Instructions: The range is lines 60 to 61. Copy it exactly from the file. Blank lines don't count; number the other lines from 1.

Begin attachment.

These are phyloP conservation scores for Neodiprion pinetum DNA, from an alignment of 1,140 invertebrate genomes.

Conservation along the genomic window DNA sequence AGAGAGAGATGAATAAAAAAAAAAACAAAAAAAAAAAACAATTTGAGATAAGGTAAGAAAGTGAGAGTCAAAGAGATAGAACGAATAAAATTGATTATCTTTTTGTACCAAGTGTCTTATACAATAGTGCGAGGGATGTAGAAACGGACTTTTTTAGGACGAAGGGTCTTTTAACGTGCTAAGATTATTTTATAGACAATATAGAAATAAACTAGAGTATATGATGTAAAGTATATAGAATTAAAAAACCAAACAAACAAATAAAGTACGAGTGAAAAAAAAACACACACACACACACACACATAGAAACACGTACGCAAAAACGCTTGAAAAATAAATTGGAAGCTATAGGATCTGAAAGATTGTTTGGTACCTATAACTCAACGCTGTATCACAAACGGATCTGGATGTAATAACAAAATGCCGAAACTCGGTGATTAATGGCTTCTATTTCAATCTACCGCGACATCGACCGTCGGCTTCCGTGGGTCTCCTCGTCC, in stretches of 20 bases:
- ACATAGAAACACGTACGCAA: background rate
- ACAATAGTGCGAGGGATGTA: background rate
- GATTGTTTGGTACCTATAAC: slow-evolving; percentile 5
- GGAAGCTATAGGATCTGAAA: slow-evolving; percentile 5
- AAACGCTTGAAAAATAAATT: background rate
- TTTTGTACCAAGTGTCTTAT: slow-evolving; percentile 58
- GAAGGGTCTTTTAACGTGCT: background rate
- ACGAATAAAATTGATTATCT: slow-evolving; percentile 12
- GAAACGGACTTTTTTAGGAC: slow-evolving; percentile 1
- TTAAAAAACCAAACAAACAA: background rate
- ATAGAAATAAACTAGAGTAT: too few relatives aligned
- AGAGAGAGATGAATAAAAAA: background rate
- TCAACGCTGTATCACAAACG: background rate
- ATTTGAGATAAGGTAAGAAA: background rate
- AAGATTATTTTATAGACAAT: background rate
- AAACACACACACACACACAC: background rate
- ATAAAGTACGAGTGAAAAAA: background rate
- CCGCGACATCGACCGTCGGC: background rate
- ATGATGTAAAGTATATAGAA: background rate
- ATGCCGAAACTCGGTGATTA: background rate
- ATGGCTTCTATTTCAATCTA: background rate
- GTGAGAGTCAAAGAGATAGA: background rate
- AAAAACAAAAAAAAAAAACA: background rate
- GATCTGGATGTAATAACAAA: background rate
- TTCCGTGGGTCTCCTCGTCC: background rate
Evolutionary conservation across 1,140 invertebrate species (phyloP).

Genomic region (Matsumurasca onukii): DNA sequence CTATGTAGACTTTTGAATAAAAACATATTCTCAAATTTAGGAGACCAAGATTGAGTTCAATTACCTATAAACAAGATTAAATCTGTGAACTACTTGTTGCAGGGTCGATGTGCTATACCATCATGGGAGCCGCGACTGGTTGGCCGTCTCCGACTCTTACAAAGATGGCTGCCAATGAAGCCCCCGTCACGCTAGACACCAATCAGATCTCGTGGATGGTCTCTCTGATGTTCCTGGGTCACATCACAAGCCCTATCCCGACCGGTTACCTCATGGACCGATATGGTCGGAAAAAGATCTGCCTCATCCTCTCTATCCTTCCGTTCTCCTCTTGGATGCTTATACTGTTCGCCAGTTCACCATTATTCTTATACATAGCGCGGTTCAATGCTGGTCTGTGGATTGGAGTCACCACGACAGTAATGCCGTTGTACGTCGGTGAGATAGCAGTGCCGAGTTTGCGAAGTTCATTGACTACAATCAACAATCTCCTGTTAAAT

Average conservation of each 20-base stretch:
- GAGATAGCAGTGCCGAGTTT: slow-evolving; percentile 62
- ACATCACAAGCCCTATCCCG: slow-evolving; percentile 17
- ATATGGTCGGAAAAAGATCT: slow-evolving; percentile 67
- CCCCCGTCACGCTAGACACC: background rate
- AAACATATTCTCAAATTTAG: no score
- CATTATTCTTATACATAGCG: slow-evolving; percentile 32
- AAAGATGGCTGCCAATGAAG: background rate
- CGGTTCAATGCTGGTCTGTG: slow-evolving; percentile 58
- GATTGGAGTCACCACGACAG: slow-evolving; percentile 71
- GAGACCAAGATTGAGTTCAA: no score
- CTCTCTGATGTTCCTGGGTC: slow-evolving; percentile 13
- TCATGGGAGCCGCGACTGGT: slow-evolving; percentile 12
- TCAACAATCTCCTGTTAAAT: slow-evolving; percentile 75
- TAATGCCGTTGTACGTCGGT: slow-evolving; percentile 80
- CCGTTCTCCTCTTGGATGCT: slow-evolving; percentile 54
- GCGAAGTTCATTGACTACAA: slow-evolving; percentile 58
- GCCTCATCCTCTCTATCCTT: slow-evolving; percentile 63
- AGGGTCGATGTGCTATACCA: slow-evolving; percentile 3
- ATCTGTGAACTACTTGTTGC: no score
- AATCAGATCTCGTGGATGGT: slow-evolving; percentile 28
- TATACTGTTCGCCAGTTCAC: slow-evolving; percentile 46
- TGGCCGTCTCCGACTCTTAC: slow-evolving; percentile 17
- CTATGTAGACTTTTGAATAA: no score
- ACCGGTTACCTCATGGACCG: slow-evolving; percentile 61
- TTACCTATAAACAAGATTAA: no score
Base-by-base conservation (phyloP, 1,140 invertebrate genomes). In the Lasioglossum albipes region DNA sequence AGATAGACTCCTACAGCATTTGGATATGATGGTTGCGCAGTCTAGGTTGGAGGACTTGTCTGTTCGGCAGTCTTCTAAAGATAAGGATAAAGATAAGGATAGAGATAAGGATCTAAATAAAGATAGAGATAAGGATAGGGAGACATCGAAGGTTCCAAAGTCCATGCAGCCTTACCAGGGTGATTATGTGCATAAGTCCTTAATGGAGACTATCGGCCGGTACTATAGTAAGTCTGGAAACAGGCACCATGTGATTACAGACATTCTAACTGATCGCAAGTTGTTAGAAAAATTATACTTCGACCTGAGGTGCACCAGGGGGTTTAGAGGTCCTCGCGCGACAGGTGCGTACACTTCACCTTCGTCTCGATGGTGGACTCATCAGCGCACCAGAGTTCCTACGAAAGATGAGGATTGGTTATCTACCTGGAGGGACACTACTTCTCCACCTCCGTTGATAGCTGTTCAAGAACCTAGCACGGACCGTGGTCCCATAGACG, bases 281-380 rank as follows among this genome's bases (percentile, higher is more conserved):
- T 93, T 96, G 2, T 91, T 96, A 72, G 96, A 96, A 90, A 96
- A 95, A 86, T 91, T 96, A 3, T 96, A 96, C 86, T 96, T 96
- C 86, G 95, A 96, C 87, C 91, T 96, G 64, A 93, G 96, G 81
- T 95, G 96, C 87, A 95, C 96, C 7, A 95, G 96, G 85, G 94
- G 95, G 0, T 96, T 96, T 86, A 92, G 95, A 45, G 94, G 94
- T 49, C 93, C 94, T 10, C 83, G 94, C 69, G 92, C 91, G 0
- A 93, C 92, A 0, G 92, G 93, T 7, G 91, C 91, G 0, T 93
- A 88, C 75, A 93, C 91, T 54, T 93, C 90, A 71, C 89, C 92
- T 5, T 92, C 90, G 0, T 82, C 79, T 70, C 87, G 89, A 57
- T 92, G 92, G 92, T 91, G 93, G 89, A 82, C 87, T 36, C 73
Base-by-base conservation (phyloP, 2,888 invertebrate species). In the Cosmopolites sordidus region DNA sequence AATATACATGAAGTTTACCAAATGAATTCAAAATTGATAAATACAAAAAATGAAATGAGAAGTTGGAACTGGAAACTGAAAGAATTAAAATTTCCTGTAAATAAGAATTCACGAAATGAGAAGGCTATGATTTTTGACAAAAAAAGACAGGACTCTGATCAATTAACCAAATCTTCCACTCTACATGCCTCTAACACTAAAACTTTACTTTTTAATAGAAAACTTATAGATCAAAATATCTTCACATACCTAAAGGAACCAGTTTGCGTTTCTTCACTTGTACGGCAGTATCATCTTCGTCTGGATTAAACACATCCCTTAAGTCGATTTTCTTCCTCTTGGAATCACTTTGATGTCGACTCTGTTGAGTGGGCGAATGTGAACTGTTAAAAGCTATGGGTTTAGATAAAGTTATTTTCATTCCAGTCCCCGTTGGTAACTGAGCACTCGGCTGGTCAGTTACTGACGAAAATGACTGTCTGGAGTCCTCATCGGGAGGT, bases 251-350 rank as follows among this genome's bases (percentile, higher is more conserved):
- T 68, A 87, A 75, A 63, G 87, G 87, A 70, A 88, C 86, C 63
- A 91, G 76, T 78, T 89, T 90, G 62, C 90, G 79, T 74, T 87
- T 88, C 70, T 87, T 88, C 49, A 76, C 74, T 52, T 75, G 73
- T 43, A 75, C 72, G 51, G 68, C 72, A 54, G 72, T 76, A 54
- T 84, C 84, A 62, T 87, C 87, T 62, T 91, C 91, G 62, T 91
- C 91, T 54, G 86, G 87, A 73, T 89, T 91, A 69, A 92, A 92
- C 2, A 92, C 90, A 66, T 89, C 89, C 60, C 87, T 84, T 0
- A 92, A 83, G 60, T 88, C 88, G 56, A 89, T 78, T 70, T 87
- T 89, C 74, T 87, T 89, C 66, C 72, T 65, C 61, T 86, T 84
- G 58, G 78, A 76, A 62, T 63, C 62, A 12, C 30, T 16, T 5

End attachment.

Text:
- T 95, G 96, C 87, A 95, C 96, C 7, A 95, G 96, G 85, G 94
- G 95, G 0, T 96, T 96, T 86, A 92, G 95, A 45, G 94, G 94